(Reuters) – China’s Tencent Music Entertainment <TME.N> narrowly missed market estimates for quarterly revenue on Monday as the COVID-19 crisis hurt the company’s social entertainment services business, sending its shares down 4.5% in extended trade overnight.
Monthly average revenue per subscriber paying for the company’s social entertainment services fell 13% in the first quarter ended March 31. These services include karaoke platform “WeSing” and “Kugou Live”, where users live-stream music performances and concerts.
However, the number of paying users in the segment surged 18.5% to 12.8 million.
Tencent Music, controlled by Chinese tech giant Tencent Holdings <0700.HK>, gets nearly three quarters of its revenue from this business, unlike peers including Spotify <SPOT.N> who make most of their money from music subscriptions.
Growth is picking up in the second quarter even as monthly average user numbers may normalise with people heading back to work and having less leisure time, Chief Strategy Officer Tony Yip said on a post-earnings conference call on Tuesday.
“We strongly believe the worst is behind us, and we do expect the growth rate to recover in Q2,” he said.
Analysts expect the company to post an 8.5% rise in second-quarter revenue, according to data from Refinitiv.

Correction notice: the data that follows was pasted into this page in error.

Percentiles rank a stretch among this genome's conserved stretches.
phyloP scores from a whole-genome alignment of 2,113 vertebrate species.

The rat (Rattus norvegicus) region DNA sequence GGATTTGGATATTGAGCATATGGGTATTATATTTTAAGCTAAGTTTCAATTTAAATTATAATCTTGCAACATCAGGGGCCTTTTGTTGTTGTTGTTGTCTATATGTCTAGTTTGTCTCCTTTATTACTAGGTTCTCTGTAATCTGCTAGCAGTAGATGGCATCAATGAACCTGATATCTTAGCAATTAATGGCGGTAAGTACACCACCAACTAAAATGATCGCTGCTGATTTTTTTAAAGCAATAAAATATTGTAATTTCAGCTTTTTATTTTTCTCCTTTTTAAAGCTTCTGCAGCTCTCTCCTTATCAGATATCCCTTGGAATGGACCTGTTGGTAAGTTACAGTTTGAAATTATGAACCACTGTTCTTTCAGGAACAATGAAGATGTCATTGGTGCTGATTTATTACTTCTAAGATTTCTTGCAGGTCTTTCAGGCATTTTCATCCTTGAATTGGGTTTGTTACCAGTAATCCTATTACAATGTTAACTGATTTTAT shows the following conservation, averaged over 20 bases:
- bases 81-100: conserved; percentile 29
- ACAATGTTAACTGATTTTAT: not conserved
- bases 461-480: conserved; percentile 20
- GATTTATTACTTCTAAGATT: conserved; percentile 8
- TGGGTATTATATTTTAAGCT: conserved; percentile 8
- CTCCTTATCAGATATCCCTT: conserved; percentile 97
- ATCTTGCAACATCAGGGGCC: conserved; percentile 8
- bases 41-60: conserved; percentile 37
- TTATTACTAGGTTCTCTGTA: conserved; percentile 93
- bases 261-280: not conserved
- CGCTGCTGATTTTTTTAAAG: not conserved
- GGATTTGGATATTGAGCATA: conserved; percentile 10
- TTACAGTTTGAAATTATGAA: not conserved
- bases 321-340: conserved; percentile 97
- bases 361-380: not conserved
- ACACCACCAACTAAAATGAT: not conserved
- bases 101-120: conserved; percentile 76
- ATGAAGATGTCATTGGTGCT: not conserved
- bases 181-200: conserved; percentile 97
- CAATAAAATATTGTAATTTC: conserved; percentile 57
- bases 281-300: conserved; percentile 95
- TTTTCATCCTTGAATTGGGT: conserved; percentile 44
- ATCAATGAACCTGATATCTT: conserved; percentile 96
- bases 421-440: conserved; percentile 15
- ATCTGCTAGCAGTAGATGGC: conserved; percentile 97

Tencent Music, which had warned of soft first-quarter sales in March, said revenue in the period rose about 10% to 6.31 billion yuan ($889 million). Analysts expected 6.33 billion yuan.
The company posted a profit of 0.66 yuan excluding one-time items, ahead of the 0.63 yuan forecast by analysts.
Paying subscribers of Tencent Music’s online music service jumped 50% to 42.7 million in the March quarter, and monthly average revenue per paying user jumped 13%.
“We have seen some behavioural changes during the lockdown and observed an increasing number of users listening to music with home appliances, especially TVs and smart devices,” Chief Executive Cussion Pang said.
Only 10% of its music is behind pay-wall, but Tencent Music said it expects to hike the volume to 20% by the year-end.
Spotify’s paid music subscribers surged to 130 million in the first quarter. Spotify is also a stakeholder in Tencent Music.
(Reporting by Akanksha Rana in Bengaluru and Pei Li in Hong Kong; Editing by Shailesh Kuber and Sherry Jacob-Phillips)